According to the University of Michigan economic forecast released in November 2009, U.S. unemployment is likely to dip from its post-depression all-time high in 2010 to 9.5% by the end of 2011.
The February 13, 2010, forecast from the White House Council of Economic Advisers indicates that the U.S. unemployment rate will hover around 10% throughout 2010. They expect unemployment to drop to 9.2% during 2011 and down to 8.2% during 2012.(White House Budget Unemployment Forecast)
As of February 2010, the U.S. unemployment rate was at 9.7%.
Based on these statistics and the expectations of general analysts, we will continue to experience high unemployment, reduced spending/giving, and a slow economy for at least two more years.
Evangelical ministries are uniquely positioned and willing to help. Thank you for what you are currently doing. In case you’d like to do more or are wondering what other ministries like yours are doing, here are some excerpts from panelists’ comments to our survey question broken down into two categories: 1) Tangible assistance (e.g. donations, food, grants); and 2) Education, training, and support.
Tangible assistance being provided:
“We have a benevolent fund and a generous congregation that meets needs as they hear about them. This week we had one family give another family $900 in cash, and another family gave $500 to another family.”
“We held a special offering to help families in need and then made private and confidential decisions on how to spend the money raised. Ultimately we provided cash to five families that are currently unemployed and in financial distress.”
“If benevolence is requested we offer some financial assistance to very serious cases (those needing food and help with electric). Although we're limited in how we can help financially, we have compiled a list of outside resources to which we refer people.”
“We have set up a perishable pantry to help with food needs; we commit 1% of our giving to benevolence; we have a ‘swap’ board for people to share/receive items; members assist other members with home/car repairs.”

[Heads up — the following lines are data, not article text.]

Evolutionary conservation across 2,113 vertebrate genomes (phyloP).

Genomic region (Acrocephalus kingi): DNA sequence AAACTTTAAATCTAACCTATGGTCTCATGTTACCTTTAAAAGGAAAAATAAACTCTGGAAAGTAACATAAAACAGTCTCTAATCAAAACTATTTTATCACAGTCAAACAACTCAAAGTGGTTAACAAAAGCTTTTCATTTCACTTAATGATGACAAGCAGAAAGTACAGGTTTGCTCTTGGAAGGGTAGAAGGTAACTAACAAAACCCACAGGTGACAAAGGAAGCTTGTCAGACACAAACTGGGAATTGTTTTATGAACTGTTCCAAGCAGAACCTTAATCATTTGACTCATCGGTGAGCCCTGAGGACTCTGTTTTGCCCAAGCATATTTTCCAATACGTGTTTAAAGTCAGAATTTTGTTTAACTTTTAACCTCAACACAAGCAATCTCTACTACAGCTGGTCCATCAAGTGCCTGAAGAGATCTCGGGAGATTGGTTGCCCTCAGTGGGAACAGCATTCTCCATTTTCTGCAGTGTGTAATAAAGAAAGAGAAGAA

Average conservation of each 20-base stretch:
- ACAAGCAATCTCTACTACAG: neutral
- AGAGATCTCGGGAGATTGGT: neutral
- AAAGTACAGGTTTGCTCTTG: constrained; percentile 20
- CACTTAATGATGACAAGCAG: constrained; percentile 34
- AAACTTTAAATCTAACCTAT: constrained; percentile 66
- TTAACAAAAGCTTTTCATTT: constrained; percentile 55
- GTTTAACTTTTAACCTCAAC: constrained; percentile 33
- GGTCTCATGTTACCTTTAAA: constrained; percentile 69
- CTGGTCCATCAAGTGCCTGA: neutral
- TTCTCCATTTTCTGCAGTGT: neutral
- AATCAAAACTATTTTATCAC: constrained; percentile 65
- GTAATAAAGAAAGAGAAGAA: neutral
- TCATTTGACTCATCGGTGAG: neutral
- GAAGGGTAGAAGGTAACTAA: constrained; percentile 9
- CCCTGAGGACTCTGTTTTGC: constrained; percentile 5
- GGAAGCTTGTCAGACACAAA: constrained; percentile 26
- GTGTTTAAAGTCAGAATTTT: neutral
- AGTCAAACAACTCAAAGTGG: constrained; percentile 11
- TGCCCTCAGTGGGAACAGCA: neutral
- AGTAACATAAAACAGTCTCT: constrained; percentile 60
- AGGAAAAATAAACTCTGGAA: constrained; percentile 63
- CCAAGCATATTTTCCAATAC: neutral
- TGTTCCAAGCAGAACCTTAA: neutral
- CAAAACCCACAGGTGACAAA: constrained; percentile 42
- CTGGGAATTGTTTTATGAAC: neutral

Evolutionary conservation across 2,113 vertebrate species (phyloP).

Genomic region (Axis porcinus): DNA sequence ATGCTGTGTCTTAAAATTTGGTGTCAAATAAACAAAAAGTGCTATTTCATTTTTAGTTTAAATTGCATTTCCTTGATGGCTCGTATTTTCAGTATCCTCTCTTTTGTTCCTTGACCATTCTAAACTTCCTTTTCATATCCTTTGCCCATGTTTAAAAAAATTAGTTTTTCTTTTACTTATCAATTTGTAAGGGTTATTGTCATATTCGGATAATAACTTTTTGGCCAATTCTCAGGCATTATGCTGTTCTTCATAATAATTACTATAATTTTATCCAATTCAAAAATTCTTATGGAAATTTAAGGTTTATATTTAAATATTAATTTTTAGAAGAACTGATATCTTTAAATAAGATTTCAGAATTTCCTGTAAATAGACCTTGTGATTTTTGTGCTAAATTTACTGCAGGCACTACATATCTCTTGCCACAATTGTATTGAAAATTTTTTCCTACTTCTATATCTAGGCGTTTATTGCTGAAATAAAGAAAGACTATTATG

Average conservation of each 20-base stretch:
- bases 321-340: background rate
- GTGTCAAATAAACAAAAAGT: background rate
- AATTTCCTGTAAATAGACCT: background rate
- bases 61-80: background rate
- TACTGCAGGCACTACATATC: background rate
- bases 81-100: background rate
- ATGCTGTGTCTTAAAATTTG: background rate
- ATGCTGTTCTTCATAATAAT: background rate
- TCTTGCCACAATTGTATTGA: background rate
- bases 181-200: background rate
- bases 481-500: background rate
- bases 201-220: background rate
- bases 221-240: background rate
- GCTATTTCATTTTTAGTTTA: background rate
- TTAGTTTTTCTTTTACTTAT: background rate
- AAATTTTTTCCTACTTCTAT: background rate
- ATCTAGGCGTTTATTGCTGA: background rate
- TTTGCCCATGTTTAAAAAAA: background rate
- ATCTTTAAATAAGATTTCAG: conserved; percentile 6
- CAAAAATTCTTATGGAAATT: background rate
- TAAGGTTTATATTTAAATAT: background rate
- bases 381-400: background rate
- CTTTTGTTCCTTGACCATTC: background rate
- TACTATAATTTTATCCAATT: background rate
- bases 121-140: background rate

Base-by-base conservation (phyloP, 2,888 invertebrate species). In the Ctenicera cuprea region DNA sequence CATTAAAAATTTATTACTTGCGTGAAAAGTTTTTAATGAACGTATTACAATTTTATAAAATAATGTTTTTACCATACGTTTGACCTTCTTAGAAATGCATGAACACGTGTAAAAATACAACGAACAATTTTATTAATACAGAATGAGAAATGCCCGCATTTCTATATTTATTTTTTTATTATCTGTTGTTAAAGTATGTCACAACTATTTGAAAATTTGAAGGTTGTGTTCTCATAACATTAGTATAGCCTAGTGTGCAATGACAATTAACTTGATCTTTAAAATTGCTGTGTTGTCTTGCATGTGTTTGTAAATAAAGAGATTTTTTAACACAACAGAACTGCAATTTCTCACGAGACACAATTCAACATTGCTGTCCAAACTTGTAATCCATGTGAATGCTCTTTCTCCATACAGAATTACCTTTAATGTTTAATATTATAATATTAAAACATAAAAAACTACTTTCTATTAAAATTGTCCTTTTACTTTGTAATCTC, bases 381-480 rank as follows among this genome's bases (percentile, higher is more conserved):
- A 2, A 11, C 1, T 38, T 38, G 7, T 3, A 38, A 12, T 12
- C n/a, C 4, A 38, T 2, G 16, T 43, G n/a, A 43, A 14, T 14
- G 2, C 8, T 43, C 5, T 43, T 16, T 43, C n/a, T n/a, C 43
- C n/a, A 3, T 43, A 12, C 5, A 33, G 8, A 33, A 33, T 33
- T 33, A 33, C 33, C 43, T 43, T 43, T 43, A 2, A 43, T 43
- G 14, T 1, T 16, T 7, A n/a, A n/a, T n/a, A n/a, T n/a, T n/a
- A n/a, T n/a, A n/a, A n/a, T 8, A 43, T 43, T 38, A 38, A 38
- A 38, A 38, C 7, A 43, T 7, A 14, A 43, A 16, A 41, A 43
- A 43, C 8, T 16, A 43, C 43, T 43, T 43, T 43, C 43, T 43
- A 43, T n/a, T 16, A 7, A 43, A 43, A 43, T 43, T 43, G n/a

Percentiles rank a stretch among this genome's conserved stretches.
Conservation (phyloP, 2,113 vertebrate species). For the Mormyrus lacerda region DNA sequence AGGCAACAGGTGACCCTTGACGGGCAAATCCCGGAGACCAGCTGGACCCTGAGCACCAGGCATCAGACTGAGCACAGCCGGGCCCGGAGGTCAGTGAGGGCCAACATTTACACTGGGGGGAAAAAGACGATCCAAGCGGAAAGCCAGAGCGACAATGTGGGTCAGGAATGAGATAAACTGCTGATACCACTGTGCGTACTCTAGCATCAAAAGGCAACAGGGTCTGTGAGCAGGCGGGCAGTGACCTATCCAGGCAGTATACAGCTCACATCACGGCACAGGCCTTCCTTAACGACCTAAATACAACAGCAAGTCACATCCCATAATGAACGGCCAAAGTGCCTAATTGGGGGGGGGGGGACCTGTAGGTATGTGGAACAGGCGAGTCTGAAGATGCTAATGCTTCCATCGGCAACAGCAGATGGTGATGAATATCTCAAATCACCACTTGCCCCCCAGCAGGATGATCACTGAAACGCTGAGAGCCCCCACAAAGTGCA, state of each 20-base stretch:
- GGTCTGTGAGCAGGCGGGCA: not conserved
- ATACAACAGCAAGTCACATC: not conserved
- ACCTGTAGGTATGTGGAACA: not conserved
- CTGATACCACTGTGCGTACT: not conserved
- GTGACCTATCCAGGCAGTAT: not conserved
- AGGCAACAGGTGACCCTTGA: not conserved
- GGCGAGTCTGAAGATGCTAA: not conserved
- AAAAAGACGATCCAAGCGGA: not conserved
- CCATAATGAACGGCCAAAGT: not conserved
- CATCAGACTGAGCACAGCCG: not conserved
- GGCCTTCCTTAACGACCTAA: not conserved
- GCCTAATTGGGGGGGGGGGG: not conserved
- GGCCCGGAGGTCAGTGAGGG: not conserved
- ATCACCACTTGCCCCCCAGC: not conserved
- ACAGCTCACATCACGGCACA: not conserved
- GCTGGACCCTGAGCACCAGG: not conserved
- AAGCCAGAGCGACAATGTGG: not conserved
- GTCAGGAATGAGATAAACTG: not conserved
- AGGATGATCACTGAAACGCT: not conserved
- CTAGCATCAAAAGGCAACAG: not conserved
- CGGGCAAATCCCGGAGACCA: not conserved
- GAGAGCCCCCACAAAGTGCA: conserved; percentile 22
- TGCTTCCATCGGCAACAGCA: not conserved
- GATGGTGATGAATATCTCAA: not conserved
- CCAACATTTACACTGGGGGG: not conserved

This is how some Christian schools are tangibly helping the unemployed:
“We have had an increase in those who need financial aid, and we allow some to ‘work off’ their balance.”
“We work with each family and set up special plans to help them keep their child enrolled in our school.”
“Yes, offering scholarships for families, food, gas, monetary help for rent and utilities”
Education, training, and support being provided:
“We have an unemployment support group that meets to encourage job seekers and coach them on resume and interview skills. This is led by volunteers in our body who have HR experience and backgrounds.”
“We have operated as a conduit for employers to notify us of openings.”
“We recently hosted a community-wide job fair that produced good results. We are planning a follow-up job fair in the spring.”
“We ran two networking support group sessions of 6–8 weeks each where we brought in speakers on a variety of topics.”
“We started a ministry called Economic Life Support to help people with interview skills, network with others, and provide a job fair each month.”
“We are offering financial management courses and helping connect resumes to ministry partners and member businesses.”
The body of Christ can help those in need in numerous ways. But as you provide this kind of help, keep an eye on your budget and make the necessary adjustments to ensure not only that you are able to run such a ministry or program, but also to ensure responsible stewardship of what God has entrusted to you.
“He defended the cause of the poor and needy, and so all went well. Is that not what it means to know me? declares the Lord.”
—Jeremiah 22:16 (NIV)